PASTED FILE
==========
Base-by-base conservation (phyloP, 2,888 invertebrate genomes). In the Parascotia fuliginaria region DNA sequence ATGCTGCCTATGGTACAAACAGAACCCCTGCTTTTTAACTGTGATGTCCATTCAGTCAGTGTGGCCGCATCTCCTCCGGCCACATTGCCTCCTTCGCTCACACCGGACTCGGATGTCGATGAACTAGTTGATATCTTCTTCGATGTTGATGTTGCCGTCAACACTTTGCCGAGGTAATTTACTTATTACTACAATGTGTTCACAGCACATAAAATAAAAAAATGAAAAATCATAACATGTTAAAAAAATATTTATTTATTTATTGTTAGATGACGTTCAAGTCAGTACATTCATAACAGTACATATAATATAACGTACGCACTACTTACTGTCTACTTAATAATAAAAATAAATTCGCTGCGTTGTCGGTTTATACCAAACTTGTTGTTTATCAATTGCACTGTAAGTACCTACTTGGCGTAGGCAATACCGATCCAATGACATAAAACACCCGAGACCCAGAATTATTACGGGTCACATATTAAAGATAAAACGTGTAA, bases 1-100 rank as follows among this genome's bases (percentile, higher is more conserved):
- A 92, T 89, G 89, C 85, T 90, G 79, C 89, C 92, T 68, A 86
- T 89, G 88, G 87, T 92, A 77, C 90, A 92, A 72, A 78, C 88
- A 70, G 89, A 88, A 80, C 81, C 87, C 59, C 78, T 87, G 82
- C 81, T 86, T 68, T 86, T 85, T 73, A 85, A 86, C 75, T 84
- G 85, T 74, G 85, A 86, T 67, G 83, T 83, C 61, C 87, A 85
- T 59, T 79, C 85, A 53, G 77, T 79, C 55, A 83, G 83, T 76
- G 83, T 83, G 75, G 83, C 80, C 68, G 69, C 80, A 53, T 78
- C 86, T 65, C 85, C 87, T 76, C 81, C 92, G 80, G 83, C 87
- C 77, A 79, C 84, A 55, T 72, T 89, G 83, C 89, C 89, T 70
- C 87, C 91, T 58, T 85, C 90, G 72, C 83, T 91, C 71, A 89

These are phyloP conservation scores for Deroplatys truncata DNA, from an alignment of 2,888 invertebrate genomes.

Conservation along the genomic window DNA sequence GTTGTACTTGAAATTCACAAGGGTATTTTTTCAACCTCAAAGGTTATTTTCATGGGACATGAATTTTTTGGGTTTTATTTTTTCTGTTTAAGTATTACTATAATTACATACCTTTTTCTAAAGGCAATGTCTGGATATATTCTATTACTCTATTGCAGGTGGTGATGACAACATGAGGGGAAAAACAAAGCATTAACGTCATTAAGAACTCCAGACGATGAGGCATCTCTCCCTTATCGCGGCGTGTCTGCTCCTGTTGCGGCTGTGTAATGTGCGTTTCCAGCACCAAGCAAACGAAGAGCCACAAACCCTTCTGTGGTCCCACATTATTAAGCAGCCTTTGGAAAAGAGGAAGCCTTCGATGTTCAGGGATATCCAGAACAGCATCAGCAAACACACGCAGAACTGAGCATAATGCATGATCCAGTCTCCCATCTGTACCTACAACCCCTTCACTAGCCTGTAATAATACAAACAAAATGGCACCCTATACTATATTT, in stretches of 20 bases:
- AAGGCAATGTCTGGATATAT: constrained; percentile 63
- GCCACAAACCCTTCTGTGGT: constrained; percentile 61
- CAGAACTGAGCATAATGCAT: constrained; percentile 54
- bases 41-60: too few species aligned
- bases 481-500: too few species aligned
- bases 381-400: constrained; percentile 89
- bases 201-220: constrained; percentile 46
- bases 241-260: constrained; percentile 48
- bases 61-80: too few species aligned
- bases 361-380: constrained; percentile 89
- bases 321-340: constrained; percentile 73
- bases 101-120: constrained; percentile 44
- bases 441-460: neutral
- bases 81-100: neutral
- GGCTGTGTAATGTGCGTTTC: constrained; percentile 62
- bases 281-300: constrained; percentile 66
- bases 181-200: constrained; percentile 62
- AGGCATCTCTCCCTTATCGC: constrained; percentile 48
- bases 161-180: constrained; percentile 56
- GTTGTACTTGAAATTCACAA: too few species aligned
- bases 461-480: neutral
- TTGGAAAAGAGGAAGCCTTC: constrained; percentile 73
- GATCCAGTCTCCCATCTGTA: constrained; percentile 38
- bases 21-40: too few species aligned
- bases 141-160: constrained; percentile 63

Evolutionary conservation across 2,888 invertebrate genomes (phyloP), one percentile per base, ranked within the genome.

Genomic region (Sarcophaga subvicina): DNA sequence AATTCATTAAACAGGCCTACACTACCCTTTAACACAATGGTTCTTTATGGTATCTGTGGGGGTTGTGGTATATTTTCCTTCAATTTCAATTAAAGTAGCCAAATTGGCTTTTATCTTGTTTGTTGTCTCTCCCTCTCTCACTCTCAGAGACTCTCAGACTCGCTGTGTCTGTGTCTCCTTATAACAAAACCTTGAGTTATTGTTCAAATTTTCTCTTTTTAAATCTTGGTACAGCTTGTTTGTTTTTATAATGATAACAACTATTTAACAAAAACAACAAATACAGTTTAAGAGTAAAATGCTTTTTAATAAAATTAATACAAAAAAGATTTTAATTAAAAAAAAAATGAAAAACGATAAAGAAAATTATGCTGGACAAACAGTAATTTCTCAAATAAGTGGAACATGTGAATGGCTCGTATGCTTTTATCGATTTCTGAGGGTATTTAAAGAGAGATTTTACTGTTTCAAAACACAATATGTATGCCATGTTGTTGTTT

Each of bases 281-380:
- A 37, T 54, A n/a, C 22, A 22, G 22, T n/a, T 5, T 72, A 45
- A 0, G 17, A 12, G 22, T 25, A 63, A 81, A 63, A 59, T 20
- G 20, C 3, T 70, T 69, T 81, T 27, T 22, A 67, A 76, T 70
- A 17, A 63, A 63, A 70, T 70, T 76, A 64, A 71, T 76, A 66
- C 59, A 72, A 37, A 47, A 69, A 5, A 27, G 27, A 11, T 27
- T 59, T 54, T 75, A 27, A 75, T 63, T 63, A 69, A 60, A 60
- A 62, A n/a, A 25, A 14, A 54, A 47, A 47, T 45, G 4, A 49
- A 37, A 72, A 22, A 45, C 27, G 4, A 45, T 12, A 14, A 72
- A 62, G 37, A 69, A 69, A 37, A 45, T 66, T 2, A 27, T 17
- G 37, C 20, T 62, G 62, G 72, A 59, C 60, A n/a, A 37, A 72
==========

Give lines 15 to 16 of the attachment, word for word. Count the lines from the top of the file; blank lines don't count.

- GCCACAAACCCTTCTGTGGT: constrained; percentile 61
- CAGAACTGAGCATAATGCAT: constrained; percentile 54